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Efficient Peer Review Strategies for Online Courses

If you’re in an online course and you’re writing papers, then you’ll probably participate in a peer review if you haven’t already. Never done a peer review? Don’t fret. We’ve got you covered. Let’s take a closer look at efficient peer review strategies for online courses.

Sep 4, 2017
  • Student Tips
Efficient Peer Review Strategies for Online Courses

In online classes, you often have to review your peers’ work. Why? You interact with your peers online, you gain a fresh perspective with your online classmates, and—most importantly—you’ll probably learn something.

Here’s an example: if you’ve ever taken a writing class, you know that peer review is probably one of the most helpful ways to learn how to improve your writing. How? By critiquing others’ work. The same applies online; and it works in a similar way.

It’s not just writing, either. Peer review can apply to just about any discipline, in-person or online. Let’s take a closer look at some strategies for peer review in online courses.

Customer service evaluation.

1. Prepare

Get your ducks in a row. When you receive your classmate’s work, ask specifically to know the nature of the assignment (if you don’t already), and the major point they’re trying to make. Also ask what the thesis—or main idea—is. Try to understand what your classmate wants to achieve in the paper.

Read your classmate’s work with these broad strokes in mind. If the assignment is divided into sections, react to each one individually, then assess how they tie together.

If necessary, write a question or problem list of issues that you find confusing to address later.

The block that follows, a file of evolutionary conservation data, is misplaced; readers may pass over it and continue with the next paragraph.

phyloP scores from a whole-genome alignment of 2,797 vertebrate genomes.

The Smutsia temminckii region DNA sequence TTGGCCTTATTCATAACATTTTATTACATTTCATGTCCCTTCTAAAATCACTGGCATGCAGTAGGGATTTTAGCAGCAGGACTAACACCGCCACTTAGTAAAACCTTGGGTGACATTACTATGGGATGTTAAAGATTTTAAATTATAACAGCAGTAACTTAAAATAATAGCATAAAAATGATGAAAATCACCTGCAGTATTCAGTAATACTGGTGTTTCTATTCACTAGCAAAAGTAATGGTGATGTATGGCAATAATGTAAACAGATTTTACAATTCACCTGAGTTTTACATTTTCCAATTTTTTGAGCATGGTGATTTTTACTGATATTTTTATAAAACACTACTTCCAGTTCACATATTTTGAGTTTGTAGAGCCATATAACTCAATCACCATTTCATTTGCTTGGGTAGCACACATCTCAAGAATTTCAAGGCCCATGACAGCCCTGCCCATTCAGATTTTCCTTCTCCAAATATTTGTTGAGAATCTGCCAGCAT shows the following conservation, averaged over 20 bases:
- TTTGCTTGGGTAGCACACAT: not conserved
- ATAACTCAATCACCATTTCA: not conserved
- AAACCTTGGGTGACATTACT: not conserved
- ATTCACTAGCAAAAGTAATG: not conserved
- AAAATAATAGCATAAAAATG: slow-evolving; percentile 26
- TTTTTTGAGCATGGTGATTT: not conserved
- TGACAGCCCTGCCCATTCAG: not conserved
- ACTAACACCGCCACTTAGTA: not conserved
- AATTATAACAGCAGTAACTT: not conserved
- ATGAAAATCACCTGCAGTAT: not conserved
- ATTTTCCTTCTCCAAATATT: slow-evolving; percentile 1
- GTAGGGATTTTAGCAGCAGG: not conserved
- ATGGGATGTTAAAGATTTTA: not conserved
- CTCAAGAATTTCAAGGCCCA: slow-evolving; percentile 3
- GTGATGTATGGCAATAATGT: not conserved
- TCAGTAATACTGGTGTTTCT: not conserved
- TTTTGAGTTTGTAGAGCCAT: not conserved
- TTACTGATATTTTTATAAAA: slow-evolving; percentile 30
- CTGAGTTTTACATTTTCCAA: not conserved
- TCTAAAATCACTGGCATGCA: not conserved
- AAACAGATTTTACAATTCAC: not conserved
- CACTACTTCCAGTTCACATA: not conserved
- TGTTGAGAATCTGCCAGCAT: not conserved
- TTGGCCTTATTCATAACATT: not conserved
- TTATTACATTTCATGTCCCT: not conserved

2. Be honest

Peer review is pointless if you’re not working with honest feedback. Be serious, give real feedback, and don’t insult your classmates.

Remember: you’re not in this to pat someone on the back or make someone feel awful. You’re in this for your partner to learn—and hopefully you’ll learn something, too.

You shouldn’t want to hurt someone’s feelings. If you need, go back to step #1 and prepare ways to share feedback that may not necessarily be positive. Also: see #3.

creative man or programmer with computer at office

3. Use feedback forms

Many online courses offer checklist and feedback forms on which you can offer brief comments (see #4).

The nice thing about forms? They typically ask objective questions about the basic sections of the paper, the thesis, and the structure of each paragraph. You’ll answer questions about sources and references, and check for grammar, spelling, and style.

4. Make comments

Comments are key. Why? They give you and the writer insight into the work. It’s easy, too. Use “track changes” to insert comments. Other students can also add comments, depending on the process your instructor uses.

Google docs offers another easy alternative for commenting. Talk to your instructor ahead of time and find out which system you’re using.

What should you say? See #5.

Happy young students reading a book together

5. Give positive and critical feedback

This is where that honesty (see #2) comes in handy. Write what your partner describes as his or her main idea at the top of the paper.

Issues of clarity, engagement, grammar, and spelling are easy “yes” or “no” comments or on a checklist (see #4).

When you give feedback say why something works or doesn’t work. For example: “This paragraph confuses me because…” or “Your description of x illustrates this point clearly be

Bottom line? Always give examples in your feedback of what works and what doesn’t.

If a paper that you peer review is particularly problematic, ask your professor for help.

A quick note on receiving your peer-reviewed work: assume that your peer put significant work into the responses and take them seriously. If it’s obvious that your classmate didn’t take your work seriously, go to your professor and ask for another review.

You don’t have to take every suggestion, but you should read through all the comments and review the checklist.

If you have follow-up questions, arrange a meeting time, or discuss over email.

Bottom line? Don’t get defensive—after all, it’s all part of your learning experience.